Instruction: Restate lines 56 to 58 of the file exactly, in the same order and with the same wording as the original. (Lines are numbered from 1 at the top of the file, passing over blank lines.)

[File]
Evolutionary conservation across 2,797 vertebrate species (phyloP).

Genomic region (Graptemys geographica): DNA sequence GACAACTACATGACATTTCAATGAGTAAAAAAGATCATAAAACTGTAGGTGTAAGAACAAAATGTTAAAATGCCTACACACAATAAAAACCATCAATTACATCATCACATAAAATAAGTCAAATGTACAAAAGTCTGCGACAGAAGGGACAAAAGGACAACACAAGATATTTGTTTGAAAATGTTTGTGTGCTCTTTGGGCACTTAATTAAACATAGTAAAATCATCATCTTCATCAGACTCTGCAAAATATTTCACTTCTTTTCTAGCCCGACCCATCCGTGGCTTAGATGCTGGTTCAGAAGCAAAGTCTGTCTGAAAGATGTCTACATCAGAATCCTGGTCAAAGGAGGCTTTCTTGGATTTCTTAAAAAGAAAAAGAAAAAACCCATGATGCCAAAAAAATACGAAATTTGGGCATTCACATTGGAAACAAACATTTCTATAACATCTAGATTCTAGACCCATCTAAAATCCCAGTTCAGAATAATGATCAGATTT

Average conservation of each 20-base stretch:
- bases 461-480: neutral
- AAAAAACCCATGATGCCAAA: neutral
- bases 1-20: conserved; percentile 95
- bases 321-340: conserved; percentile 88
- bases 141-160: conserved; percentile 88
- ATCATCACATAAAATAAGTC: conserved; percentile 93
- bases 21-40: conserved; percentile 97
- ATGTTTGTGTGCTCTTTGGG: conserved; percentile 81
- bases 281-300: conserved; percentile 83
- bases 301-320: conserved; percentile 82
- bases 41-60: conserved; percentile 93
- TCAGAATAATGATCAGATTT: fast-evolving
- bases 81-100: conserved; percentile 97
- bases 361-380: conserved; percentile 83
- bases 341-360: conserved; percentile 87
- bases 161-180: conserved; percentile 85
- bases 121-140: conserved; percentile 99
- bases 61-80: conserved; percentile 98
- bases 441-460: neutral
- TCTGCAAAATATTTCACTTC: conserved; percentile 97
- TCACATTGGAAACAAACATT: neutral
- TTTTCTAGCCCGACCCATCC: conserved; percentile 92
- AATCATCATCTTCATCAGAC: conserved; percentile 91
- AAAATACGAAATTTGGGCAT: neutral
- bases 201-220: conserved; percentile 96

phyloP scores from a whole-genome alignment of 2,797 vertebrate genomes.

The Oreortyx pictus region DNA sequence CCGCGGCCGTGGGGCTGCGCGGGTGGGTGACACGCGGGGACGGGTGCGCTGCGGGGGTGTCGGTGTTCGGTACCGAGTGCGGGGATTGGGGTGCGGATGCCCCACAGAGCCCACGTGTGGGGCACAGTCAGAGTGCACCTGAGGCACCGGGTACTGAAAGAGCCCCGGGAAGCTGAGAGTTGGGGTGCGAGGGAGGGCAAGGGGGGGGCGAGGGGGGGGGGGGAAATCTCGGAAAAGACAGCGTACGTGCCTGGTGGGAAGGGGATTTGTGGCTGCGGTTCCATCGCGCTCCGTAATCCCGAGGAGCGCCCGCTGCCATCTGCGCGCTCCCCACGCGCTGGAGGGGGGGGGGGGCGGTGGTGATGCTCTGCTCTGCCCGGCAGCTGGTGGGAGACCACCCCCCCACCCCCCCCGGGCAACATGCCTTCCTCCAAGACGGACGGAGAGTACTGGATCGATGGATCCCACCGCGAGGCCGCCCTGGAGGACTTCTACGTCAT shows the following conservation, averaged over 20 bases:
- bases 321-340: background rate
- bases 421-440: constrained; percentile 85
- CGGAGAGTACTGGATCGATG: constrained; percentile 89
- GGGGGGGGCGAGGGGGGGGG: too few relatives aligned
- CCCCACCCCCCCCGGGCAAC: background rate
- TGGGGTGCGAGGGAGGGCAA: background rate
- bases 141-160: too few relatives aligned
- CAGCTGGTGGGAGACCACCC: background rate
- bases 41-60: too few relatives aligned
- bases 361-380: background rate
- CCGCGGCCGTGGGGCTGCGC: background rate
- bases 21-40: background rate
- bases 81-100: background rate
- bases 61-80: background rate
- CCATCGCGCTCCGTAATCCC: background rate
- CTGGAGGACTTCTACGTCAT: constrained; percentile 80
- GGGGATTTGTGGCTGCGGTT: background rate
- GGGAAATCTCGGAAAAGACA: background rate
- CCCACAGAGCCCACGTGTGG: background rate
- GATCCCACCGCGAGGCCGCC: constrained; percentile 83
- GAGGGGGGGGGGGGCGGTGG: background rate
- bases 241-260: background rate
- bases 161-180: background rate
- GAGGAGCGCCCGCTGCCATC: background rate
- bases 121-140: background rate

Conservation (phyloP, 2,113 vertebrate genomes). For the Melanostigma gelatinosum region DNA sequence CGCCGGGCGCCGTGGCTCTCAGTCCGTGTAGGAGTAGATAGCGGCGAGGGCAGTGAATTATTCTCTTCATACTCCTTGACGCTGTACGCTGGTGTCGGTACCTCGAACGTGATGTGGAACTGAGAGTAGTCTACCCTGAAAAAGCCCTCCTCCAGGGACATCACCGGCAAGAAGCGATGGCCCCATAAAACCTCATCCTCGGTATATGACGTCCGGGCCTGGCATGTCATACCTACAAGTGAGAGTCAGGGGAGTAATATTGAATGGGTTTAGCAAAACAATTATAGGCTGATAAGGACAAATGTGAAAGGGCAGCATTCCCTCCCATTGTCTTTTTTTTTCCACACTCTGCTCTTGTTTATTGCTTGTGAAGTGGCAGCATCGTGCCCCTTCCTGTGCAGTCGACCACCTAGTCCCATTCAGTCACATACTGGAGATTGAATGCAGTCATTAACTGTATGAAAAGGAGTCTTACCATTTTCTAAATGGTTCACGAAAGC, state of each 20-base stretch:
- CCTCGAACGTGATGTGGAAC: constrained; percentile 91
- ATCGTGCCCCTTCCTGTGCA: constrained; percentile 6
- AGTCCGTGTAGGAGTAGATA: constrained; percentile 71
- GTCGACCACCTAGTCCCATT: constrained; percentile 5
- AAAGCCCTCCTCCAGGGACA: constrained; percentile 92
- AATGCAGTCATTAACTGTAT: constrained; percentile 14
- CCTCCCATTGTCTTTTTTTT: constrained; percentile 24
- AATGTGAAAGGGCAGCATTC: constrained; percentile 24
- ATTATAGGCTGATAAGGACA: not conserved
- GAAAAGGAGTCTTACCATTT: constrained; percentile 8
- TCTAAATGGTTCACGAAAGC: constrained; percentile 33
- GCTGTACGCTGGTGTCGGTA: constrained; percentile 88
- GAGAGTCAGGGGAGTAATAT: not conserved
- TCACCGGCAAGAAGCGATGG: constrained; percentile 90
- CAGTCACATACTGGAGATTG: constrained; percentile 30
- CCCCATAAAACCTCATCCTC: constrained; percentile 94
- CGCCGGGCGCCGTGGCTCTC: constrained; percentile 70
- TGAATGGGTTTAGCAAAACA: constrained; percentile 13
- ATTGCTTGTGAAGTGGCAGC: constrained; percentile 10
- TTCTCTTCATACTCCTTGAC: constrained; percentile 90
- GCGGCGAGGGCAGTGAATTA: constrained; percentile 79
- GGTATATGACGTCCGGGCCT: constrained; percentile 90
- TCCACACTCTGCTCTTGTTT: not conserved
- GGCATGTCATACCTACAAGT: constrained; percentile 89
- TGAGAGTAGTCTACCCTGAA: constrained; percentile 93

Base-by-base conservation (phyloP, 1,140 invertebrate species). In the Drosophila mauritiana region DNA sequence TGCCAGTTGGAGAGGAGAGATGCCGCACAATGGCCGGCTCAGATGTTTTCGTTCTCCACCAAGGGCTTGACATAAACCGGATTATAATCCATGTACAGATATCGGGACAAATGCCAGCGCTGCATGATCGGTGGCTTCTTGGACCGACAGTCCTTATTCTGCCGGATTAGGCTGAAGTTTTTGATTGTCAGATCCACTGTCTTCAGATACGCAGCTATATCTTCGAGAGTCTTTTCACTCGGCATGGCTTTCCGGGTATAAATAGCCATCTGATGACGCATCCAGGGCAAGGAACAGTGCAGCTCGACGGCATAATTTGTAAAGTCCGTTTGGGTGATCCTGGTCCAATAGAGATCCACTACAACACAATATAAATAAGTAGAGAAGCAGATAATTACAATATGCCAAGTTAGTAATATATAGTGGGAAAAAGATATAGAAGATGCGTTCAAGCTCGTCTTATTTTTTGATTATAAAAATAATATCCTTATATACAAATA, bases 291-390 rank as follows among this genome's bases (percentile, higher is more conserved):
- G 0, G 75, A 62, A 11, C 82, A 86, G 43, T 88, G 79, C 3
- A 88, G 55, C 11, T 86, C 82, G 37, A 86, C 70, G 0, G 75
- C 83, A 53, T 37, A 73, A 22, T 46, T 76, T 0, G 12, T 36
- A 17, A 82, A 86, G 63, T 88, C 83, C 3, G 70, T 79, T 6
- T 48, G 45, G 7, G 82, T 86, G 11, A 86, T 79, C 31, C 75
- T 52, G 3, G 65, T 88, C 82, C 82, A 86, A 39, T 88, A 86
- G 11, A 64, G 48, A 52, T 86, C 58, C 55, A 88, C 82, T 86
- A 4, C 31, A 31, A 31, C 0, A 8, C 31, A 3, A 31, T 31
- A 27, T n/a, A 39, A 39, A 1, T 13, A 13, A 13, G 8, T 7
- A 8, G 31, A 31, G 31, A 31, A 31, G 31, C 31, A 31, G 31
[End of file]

Conservation (phyloP, 2,113 vertebrate genomes). For the Melanostigma gelatinosum region DNA sequence CGCCGGGCGCCGTGGCTCTCAGTCCGTGTAGGAGTAGATAGCGGCGAGGGCAGTGAATTATTCTCTTCATACTCCTTGACGCTGTACGCTGGTGTCGGTACCTCGAACGTGATGTGGAACTGAGAGTAGTCTACCCTGAAAAAGCCCTCCTCCAGGGACATCACCGGCAAGAAGCGATGGCCCCATAAAACCTCATCCTCGGTATATGACGTCCGGGCCTGGCATGTCATACCTACAAGTGAGAGTCAGGGGAGTAATATTGAATGGGTTTAGCAAAACAATTATAGGCTGATAAGGACAAATGTGAAAGGGCAGCATTCCCTCCCATTGTCTTTTTTTTTCCACACTCTGCTCTTGTTTATTGCTTGTGAAGTGGCAGCATCGTGCCCCTTCCTGTGCAGTCGACCACCTAGTCCCATTCAGTCACATACTGGAGATTGAATGCAGTCATTAACTGTATGAAAAGGAGTCTTACCATTTTCTAAATGGTTCACGAAAGC, state of each 20-base stretch:
- CCTCGAACGTGATGTGGAAC: constrained; percentile 91
- ATCGTGCCCCTTCCTGTGCA: constrained; percentile 6